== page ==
One of the game’s top run producers in the late 1960s and on through the 1970s, Lee “Big Bopper” May was a terrific slugger for the Reds and Orioles.  A three-time All-Star, May posted eight seasons during his career when he blasted 25 or more homeruns.  The era in which Lee played is noted more for its pitching, but May was a thunderous presence in the heart of any batting order.  Although not the most gifted defender in the league, May made a highlight reel catch in 1985, after he had retired from playing.  As the Royals hitting coach, May saved George Brett from an exploding cranium when he caught the diving third baseman who lunged into the dugout, chasing a foul popup.

The Reds signed Lee as a teenager off the Alabama sandlots in 1961.  As he climbed the minor league ladder, Lee showcased power as the climbed the rungs.  The Reds gave him a five-game trial at the end of the 1965 season and then a 25 game look in 1966.  By 1967, May was in the Majors to stay.  He was part of a coming Cincinnati Reds team in the late 1960s.  In 1968, Lee and Rusty Staub were the only NL first basemen to eclipse 160 base hits and 30 doubles.  The Reds had a strong offense geared around such youngsters as May, Pete Rose, Johnny Bench, Tony Perez and Tommy Helms.  Vada Pinson, at 29, was the oldest regular on the team.

Although the Big Bopper had a solid 1968 season, his breakout year came in ’69.  May drilled 38 homeruns and drove in 110 mates–numbers only eclipsed by Hall of Famer Willie McCovey among NL first basemen.  He proved the following year that he was a legit power source and not a one-year wonder when he sent 34 balls into the seats.  He teamed with Bench and Perez to give the Reds three men with 30+ plus homers in 1970 as Cincy captured the NL West flag.  Off to his first World Series, the Big Bopper was terrific in Fall Classic action.  He swatted a pair of homers, led all participants with 8 RBI and hit a lusty .389.  But poor play by Bench and a dismal showing from Perez allowed Baltimore to make short work of the Reds.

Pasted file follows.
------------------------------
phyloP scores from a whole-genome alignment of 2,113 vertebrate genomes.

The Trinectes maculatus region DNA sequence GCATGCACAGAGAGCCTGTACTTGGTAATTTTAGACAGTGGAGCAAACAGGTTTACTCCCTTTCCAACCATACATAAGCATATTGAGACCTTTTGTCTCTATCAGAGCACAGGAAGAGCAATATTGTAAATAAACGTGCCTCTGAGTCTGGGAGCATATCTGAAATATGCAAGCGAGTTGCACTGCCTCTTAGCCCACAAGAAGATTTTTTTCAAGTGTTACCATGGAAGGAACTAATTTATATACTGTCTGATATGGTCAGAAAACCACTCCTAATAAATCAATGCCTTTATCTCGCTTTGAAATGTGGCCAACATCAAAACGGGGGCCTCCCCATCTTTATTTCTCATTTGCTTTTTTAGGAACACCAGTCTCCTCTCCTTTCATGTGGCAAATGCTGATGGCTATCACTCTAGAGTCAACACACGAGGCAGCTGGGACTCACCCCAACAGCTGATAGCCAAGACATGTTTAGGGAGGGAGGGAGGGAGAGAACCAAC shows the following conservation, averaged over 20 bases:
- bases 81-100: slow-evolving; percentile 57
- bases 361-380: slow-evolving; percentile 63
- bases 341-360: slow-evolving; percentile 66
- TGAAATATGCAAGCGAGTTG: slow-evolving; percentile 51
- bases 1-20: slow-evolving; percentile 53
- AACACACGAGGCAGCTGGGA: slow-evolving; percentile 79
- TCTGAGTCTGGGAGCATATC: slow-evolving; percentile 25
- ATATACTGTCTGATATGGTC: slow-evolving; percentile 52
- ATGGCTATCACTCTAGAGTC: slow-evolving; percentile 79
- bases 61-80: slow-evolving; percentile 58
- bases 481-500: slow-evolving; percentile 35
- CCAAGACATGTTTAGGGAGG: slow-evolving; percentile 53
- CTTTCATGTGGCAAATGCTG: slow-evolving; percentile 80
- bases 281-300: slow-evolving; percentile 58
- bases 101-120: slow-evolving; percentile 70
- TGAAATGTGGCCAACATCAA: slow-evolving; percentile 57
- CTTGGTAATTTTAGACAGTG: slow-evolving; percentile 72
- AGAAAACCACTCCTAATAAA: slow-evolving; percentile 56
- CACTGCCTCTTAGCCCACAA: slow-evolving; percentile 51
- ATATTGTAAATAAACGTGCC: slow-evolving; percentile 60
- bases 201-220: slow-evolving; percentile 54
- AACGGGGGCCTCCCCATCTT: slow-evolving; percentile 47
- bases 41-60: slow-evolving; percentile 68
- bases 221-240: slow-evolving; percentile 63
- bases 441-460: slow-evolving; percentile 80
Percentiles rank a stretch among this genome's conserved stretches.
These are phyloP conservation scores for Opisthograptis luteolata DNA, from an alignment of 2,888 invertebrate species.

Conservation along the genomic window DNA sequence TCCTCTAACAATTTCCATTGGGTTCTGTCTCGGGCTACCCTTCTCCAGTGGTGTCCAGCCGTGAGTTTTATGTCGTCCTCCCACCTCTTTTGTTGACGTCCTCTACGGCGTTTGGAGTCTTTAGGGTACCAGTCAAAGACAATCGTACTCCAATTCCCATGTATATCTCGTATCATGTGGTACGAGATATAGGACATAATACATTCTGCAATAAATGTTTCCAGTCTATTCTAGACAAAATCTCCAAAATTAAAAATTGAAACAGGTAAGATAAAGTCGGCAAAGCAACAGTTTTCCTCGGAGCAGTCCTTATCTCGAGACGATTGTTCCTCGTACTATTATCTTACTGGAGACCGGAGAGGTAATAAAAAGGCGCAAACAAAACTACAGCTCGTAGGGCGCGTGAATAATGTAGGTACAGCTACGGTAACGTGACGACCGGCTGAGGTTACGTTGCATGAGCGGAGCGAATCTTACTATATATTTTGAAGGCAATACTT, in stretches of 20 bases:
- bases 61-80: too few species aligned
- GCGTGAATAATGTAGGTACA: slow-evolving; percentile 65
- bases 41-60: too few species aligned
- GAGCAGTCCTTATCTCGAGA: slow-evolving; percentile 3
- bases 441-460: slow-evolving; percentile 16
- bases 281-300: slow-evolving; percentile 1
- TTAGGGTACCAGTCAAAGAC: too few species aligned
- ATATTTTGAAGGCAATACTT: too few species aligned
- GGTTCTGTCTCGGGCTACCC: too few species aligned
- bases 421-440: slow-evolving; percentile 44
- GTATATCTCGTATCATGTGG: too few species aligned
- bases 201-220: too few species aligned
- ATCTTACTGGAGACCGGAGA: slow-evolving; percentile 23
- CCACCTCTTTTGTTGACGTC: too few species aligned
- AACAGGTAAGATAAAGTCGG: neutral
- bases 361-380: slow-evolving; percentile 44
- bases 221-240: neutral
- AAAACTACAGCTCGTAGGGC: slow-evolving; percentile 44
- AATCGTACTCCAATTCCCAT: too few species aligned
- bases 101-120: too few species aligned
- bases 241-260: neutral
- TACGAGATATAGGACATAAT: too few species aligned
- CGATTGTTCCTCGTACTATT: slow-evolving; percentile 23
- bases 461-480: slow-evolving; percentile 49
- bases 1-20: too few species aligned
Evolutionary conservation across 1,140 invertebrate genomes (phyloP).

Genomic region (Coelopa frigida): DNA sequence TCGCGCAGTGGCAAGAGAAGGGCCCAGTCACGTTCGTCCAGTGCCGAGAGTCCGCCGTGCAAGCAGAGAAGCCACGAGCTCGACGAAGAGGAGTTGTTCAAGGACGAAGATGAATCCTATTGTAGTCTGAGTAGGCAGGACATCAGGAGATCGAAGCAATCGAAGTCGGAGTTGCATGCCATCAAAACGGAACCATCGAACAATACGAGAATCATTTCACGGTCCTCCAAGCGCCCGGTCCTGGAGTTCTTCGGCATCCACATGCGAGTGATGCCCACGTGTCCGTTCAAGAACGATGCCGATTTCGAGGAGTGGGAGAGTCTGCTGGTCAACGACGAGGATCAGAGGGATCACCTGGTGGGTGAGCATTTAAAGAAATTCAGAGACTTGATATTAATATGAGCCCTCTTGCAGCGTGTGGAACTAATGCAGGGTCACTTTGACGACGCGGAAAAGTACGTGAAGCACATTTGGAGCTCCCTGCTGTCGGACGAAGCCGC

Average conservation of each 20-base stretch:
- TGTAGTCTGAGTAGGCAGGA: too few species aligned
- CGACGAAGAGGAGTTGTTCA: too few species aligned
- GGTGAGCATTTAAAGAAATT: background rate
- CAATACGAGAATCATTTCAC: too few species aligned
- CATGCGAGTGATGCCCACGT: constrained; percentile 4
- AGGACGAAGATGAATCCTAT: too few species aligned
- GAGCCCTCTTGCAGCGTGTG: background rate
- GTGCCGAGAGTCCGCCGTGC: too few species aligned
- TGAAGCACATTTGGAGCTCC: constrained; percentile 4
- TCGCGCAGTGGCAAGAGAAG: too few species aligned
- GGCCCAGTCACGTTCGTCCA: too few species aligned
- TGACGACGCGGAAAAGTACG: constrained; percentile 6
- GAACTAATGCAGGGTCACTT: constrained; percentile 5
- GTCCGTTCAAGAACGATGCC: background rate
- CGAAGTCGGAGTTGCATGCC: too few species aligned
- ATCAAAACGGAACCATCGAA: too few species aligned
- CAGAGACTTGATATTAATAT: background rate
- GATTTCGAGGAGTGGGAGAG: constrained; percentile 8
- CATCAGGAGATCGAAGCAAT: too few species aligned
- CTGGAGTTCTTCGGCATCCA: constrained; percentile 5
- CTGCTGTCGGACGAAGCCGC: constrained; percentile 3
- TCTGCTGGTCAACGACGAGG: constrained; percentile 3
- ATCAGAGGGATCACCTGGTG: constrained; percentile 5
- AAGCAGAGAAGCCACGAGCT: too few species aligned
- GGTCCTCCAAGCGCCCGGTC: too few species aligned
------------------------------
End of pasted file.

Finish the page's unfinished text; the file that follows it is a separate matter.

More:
Named to the 1971 NL All-Star Team, May enjoyed his greatest season for homeruns when he blasted a career high 39 dingers–good for third in the National League behind Hall of Famers Hank Aaron and Willie Stargell.  But the Reds fell out of contention that year and made a trade that would bolster the team and thus earn them the nickname “The Big Red Machine” after the season when they dealt Lee to Houston for second baseman Joe Morgan.  In the cavernous Astrodome, May’s homer totals fell off but he still swatted an enviable total of 29 homers in 1972.  The Big Bopper hit .284 in an era of low batting averages and led the Astros in RBI.

May enjoyed his second 100-RBI season in 1973 as he led NL first basemen in the department.  But after a down year in 1974, in which he “only” slugged 24 homers, Lee was traded to Baltimore for Enos Cabell.  Cabell became a fixture in Houston but he didn’t have the run producing skills of the Big Bopper.  In Lee’s first taste of American League action, he came within one little RBI of another 100 runs batted in season.  He made certain that he reached that mark in ’76 by pacing the junior circuit with 109 RBI.  Orioles skipper Earl Weaver flip-flopped Lee between first base and DH to get the better fielding Tony Muser some action at the initial sack while keeping May’s big bat in the lineup.